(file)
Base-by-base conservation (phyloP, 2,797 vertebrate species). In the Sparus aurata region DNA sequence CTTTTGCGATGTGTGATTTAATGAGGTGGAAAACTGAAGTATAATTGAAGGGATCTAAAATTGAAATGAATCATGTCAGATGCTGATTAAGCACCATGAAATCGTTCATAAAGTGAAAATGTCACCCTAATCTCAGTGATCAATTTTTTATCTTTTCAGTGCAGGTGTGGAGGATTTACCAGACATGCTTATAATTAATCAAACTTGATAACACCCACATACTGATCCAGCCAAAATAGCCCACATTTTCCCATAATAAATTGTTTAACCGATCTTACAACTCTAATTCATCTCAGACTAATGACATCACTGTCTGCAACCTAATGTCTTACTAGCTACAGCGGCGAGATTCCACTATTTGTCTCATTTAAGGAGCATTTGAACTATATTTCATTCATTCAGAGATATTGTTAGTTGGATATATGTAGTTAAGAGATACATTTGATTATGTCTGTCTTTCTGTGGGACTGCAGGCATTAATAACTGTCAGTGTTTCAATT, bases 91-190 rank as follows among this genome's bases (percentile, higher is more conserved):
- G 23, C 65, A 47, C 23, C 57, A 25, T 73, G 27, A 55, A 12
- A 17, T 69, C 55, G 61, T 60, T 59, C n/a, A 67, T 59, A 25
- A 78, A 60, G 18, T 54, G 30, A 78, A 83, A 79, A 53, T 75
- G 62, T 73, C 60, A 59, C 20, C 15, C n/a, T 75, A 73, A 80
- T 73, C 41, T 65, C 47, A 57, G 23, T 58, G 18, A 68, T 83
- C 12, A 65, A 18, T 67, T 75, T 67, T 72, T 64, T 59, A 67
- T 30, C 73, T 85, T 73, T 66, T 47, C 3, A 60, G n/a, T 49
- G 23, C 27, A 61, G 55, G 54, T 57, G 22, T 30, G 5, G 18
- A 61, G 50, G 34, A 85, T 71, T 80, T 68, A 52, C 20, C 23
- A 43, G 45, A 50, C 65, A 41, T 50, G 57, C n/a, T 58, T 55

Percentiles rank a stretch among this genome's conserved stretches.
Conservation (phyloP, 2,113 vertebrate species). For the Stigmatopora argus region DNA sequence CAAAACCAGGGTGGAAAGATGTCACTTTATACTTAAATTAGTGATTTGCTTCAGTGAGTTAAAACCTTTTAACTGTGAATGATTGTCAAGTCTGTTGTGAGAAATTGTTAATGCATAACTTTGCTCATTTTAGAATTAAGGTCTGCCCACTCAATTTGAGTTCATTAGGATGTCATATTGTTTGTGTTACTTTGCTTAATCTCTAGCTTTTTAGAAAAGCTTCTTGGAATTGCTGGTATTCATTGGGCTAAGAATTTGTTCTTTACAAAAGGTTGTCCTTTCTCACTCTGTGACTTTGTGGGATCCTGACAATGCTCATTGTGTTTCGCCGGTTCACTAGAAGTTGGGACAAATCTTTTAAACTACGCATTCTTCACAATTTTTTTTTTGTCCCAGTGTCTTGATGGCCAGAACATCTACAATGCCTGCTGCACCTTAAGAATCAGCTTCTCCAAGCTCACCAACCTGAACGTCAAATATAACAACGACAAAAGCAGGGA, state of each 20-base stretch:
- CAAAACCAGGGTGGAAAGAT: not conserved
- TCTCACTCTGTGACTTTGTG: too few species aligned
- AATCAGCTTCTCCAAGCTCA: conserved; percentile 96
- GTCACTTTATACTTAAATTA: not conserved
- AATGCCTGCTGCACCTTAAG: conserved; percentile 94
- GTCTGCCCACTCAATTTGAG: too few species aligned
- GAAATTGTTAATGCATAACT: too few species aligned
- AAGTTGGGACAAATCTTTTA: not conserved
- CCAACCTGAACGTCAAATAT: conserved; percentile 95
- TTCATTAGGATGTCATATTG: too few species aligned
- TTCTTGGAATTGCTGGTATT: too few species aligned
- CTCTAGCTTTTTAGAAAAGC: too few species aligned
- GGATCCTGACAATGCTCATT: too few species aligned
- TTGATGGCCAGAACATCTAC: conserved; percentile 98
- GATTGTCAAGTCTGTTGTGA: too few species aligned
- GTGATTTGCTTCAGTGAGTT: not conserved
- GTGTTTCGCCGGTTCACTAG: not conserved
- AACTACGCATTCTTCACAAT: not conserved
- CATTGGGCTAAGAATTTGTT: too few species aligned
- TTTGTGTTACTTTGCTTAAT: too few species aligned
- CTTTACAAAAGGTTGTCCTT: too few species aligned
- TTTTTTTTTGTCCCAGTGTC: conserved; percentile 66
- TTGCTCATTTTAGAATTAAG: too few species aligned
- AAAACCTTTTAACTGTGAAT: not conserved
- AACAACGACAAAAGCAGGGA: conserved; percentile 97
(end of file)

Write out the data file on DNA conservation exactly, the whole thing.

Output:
Base-by-base conservation (phyloP, 2,797 vertebrate species). In the Sparus aurata region DNA sequence CTTTTGCGATGTGTGATTTAATGAGGTGGAAAACTGAAGTATAATTGAAGGGATCTAAAATTGAAATGAATCATGTCAGATGCTGATTAAGCACCATGAAATCGTTCATAAAGTGAAAATGTCACCCTAATCTCAGTGATCAATTTTTTATCTTTTCAGTGCAGGTGTGGAGGATTTACCAGACATGCTTATAATTAATCAAACTTGATAACACCCACATACTGATCCAGCCAAAATAGCCCACATTTTCCCATAATAAATTGTTTAACCGATCTTACAACTCTAATTCATCTCAGACTAATGACATCACTGTCTGCAACCTAATGTCTTACTAGCTACAGCGGCGAGATTCCACTATTTGTCTCATTTAAGGAGCATTTGAACTATATTTCATTCATTCAGAGATATTGTTAGTTGGATATATGTAGTTAAGAGATACATTTGATTATGTCTGTCTTTCTGTGGGACTGCAGGCATTAATAACTGTCAGTGTTTCAATT, bases 91-190 rank as follows among this genome's bases (percentile, higher is more conserved):
- G 23, C 65, A 47, C 23, C 57, A 25, T 73, G 27, A 55, A 12
- A 17, T 69, C 55, G 61, T 60, T 59, C n/a, A 67, T 59, A 25
- A 78, A 60, G 18, T 54, G 30, A 78, A 83, A 79, A 53, T 75
- G 62, T 73, C 60, A 59, C 20, C 15, C n/a, T 75, A 73, A 80
- T 73, C 41, T 65, C 47, A 57, G 23, T 58, G 18, A 68, T 83
- C 12, A 65, A 18, T 67, T 75, T 67, T 72, T 64, T 59, A 67
- T 30, C 73, T 85, T 73, T 66, T 47, C 3, A 60, G n/a, T 49
- G 23, C 27, A 61, G 55, G 54, T 57, G 22, T 30, G 5, G 18
- A 61, G 50, G 34, A 85, T 71, T 80, T 68, A 52, C 20, C 23
- A 43, G 45, A 50, C 65, A 41, T 50, G 57, C n/a, T 58, T 55

Percentiles rank a stretch among this genome's conserved stretches.
Conservation (phyloP, 2,113 vertebrate species). For the Stigmatopora argus region DNA sequence CAAAACCAGGGTGGAAAGATGTCACTTTATACTTAAATTAGTGATTTGCTTCAGTGAGTTAAAACCTTTTAACTGTGAATGATTGTCAAGTCTGTTGTGAGAAATTGTTAATGCATAACTTTGCTCATTTTAGAATTAAGGTCTGCCCACTCAATTTGAGTTCATTAGGATGTCATATTGTTTGTGTTACTTTGCTTAATCTCTAGCTTTTTAGAAAAGCTTCTTGGAATTGCTGGTATTCATTGGGCTAAGAATTTGTTCTTTACAAAAGGTTGTCCTTTCTCACTCTGTGACTTTGTGGGATCCTGACAATGCTCATTGTGTTTCGCCGGTTCACTAGAAGTTGGGACAAATCTTTTAAACTACGCATTCTTCACAATTTTTTTTTTGTCCCAGTGTCTTGATGGCCAGAACATCTACAATGCCTGCTGCACCTTAAGAATCAGCTTCTCCAAGCTCACCAACCTGAACGTCAAATATAACAACGACAAAAGCAGGGA, state of each 20-base stretch:
- CAAAACCAGGGTGGAAAGAT: not conserved
- TCTCACTCTGTGACTTTGTG: too few species aligned
- AATCAGCTTCTCCAAGCTCA: conserved; percentile 96
- GTCACTTTATACTTAAATTA: not conserved
- AATGCCTGCTGCACCTTAAG: conserved; percentile 94
- GTCTGCCCACTCAATTTGAG: too few species aligned
- GAAATTGTTAATGCATAACT: too few species aligned
- AAGTTGGGACAAATCTTTTA: not conserved
- CCAACCTGAACGTCAAATAT: conserved; percentile 95
- TTCATTAGGATGTCATATTG: too few species aligned
- TTCTTGGAATTGCTGGTATT: too few species aligned
- CTCTAGCTTTTTAGAAAAGC: too few species aligned
- GGATCCTGACAATGCTCATT: too few species aligned
- TTGATGGCCAGAACATCTAC: conserved; percentile 98
- GATTGTCAAGTCTGTTGTGA: too few species aligned
- GTGATTTGCTTCAGTGAGTT: not conserved
- GTGTTTCGCCGGTTCACTAG: not conserved
- AACTACGCATTCTTCACAAT: not conserved
- CATTGGGCTAAGAATTTGTT: too few species aligned
- TTTGTGTTACTTTGCTTAAT: too few species aligned
- CTTTACAAAAGGTTGTCCTT: too few species aligned
- TTTTTTTTTGTCCCAGTGTC: conserved; percentile 66
- TTGCTCATTTTAGAATTAAG: too few species aligned
- AAAACCTTTTAACTGTGAAT: not conserved
- AACAACGACAAAAGCAGGGA: conserved; percentile 97